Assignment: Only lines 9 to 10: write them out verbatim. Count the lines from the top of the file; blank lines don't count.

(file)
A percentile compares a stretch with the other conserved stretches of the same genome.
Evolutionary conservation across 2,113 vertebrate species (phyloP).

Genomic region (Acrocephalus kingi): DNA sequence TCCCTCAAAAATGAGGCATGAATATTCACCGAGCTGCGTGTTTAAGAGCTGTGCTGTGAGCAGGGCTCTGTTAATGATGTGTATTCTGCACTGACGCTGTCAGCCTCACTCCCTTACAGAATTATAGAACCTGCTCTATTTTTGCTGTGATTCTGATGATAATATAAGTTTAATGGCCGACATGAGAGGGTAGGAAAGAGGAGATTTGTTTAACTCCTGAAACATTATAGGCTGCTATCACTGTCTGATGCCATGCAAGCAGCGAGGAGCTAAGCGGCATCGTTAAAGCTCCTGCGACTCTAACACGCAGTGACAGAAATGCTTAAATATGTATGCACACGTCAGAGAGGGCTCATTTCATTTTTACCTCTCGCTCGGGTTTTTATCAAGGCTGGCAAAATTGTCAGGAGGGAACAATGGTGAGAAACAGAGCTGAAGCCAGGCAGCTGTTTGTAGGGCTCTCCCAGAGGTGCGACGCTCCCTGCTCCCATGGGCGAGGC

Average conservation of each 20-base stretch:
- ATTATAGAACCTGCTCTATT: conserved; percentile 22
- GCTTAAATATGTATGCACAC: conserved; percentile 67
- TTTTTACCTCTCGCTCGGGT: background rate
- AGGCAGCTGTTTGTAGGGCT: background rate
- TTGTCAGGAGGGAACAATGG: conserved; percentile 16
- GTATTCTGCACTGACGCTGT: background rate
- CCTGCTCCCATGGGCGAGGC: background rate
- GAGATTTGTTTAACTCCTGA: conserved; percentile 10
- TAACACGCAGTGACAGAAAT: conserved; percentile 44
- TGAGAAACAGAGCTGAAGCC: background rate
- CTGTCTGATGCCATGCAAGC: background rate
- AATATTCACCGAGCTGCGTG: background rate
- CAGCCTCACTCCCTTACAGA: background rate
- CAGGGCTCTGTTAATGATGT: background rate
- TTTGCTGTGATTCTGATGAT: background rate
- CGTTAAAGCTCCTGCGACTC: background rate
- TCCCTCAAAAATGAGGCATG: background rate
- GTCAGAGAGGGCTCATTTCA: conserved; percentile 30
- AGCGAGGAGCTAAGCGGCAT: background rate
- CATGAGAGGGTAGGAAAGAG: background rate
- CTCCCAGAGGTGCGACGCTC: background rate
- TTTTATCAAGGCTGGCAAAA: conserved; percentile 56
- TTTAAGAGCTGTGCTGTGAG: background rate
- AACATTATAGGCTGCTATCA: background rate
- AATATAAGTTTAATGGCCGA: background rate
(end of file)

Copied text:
- TTGTCAGGAGGGAACAATGG: conserved; percentile 16
- GTATTCTGCACTGACGCTGT: background rate